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DPA/PA Images File image of Antonio Guterres in New York City earlier this year.
Nuclear Weapons

World is ‘one misunderstanding away from nuclear annihilation’, UN chief warns

Antonio Guterres gave the warning at the opening of a meeting to review a 50-year-old treaty aimed at preventing the spread of nuclear weapons.

THE UNITED NATIONS chief has warned the world that “humanity is just one misunderstanding, one miscalculation, away from nuclear annihilation”.

Secretary-general Antonio Guterres gave the dire warning at the opening of the long-delayed high-level meeting to review the landmark 50-year-old treaty aimed at preventing the spread of nuclear weapons and eventually achieving a nuclear-free world.

He cited especially the war in Ukraine and the threat of nuclear weapons in conflicts in the Middle East and Asia, two regions “edging towards catastrophe”.

Guterres told ministers, officials and diplomats attending the month-long conference to review the Nuclear Non-Proliferation Treaty that the meeting is taking place “at a critical juncture for our collective peace and security” and “at a time of nuclear danger not seen since the height of the Cold War”.

The conference is “an opportunity to hammer out the measures that will help avoid certain disaster, and to put humanity on a new path towards a world free of nuclear weapons,” he said.

But Guterres warned that “geopolitical weapons are reaching new highs”, almost 13,000 nuclear weapons are in arsenals around the world, and countries seeking “false security” are spending hundreds of billions of dollars on “doomsday weapons”.

“All this at a time when the risks of proliferation are growing and guardrails to prevent escalation are weakening,” he said, “And when crises – with nuclear undertones – are festering from the Middle East and the Korean peninsula to Russia’s invasion of Ukraine.”

He called on conference participants to urgently reinforce and reaffirm “the 77-year-old norm against the use of nuclear weapons”; work relentlessly towards the elimination of nuclear weapons with new commitments to reduce arsenals; address “the simmering tensions in the Middle Est and Asia”; and promote the peaceful use of nuclear technology.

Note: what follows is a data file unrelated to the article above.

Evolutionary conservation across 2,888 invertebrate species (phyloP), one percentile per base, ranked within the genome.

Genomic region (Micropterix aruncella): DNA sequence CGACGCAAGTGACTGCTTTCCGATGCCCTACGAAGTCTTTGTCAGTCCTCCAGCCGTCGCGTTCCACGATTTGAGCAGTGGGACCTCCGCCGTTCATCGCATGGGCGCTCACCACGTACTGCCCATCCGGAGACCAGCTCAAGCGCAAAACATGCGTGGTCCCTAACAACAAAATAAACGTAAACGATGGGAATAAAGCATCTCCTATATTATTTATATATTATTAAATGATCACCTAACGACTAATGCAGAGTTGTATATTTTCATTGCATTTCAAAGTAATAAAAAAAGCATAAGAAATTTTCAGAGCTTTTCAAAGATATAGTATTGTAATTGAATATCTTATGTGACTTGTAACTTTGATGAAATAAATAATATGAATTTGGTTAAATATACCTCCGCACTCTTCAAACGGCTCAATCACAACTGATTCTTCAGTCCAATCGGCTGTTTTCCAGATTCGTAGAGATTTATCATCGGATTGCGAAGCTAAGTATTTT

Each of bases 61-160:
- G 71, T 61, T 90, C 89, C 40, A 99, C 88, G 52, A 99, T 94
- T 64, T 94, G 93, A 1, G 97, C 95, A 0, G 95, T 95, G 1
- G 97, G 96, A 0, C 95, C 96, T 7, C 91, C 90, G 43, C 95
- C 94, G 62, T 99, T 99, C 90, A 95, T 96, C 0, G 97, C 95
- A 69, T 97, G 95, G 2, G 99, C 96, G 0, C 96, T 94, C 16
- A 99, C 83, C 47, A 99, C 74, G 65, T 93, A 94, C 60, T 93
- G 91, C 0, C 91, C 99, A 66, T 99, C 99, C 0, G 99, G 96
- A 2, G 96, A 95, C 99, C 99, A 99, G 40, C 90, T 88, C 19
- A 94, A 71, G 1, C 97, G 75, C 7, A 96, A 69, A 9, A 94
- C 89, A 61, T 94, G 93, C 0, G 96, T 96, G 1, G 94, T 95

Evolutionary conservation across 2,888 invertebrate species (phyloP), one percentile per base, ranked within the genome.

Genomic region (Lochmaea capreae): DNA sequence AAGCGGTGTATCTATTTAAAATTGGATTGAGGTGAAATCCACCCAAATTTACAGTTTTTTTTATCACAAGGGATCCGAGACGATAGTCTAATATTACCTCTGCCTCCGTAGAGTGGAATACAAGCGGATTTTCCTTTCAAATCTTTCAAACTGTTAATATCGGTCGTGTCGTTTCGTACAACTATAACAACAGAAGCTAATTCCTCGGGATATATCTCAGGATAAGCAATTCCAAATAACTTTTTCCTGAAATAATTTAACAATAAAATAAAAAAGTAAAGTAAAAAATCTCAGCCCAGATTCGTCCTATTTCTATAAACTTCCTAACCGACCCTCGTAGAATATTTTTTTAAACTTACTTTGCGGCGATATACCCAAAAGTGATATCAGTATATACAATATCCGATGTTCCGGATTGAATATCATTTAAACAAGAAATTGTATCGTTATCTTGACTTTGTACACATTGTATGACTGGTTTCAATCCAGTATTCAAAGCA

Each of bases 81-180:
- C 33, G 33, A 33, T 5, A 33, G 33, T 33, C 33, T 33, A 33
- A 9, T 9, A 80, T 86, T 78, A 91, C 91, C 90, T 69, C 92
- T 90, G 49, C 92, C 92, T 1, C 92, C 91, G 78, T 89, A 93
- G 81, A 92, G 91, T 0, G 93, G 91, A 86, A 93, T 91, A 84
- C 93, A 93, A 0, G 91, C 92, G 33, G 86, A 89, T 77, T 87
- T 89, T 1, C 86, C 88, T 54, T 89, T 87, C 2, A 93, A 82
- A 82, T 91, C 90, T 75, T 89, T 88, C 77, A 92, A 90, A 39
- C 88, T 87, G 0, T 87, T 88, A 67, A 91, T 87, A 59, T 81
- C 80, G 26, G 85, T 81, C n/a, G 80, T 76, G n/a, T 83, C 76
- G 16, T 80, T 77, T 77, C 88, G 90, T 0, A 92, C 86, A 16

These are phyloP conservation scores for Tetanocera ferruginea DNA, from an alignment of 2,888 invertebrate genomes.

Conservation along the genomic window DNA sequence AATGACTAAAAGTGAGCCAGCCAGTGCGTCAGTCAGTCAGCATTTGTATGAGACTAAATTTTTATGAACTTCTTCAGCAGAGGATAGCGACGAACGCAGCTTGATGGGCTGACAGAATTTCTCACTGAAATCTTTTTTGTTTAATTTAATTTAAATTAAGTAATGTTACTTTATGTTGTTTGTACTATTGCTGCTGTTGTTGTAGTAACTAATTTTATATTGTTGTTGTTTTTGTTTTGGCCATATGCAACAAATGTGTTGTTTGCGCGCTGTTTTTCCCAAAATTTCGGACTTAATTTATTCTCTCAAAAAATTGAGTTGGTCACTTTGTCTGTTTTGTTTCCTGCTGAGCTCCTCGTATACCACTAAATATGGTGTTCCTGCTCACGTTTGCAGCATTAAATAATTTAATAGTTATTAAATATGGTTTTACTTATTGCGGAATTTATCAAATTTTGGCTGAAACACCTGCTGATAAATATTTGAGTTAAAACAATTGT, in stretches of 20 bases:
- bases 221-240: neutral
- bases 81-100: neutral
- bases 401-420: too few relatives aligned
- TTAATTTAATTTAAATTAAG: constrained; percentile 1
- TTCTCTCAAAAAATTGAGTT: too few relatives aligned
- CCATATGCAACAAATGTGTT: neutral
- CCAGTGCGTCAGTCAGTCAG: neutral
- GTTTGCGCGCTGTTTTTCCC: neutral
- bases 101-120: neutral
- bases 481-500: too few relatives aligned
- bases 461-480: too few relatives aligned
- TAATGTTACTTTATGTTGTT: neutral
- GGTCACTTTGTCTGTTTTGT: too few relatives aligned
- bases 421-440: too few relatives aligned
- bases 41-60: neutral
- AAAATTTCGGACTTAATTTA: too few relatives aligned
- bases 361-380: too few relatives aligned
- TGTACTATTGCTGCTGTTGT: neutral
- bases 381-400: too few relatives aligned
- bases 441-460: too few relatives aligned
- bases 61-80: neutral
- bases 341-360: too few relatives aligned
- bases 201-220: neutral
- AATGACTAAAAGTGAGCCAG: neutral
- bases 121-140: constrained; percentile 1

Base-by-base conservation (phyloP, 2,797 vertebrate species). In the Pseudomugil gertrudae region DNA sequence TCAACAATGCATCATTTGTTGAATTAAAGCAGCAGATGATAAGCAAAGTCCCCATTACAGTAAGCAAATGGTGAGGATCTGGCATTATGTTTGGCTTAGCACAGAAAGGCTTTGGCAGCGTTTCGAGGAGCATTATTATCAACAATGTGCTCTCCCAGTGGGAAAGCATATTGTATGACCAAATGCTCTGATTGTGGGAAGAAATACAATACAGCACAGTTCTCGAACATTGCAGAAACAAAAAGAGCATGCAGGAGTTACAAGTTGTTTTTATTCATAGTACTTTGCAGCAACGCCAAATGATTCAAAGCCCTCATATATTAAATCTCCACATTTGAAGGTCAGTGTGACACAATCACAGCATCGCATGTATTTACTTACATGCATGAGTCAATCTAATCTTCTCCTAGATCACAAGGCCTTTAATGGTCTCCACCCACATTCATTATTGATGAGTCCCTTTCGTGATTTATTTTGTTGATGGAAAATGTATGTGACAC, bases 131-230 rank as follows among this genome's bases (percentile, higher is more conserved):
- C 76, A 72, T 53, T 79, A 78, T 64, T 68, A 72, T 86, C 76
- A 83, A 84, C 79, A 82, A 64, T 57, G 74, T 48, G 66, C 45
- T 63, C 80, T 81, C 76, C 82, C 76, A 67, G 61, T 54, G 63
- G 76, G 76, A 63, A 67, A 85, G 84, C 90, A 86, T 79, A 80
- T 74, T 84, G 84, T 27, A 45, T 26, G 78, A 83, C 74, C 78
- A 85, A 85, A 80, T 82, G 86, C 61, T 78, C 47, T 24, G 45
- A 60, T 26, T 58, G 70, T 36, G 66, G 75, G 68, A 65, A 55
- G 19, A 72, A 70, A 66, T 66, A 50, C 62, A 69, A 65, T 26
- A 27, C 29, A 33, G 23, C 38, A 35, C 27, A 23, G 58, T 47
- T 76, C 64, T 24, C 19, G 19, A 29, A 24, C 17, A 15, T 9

“Future generations are counting on your commitment to step back from the abyss,” he told the ministers and diplomats. “This is our moment to meet this fundamental test and lift the cloud of nuclear annihilation once and for all.”

In force since 1970, the Non-Proliferation Treaty known as the NPT has the widest adherence of any arms control agreement, with 191 countries as members.

Under its provisions, the five original nuclear powers – the US, China, Russia (then the Soviet Union), the UK and France – agreed to negotiate towards eventually eliminating their arsenals and nations without nuclear weapons promised not to acquire them in exchange for a guarantee to be able to develop nuclear energy for peaceful purposes.

India and Pakistan, which did not join the NPT, went on to get the bomb. So did North Korea, which ratified the pact but later announced it was withdrawing. Non-signatory Israel is believed to have a nuclear arsenal but neither confirms nor denies it.

Nonetheless, the treaty has been credited with limiting the number of nuclear newcomers as a framework for international co-operation on disarmament.

The meeting, which ends on August 26, aims to generate a consensus on next steps, but expectations are low for a substantial agreement.

Press Association
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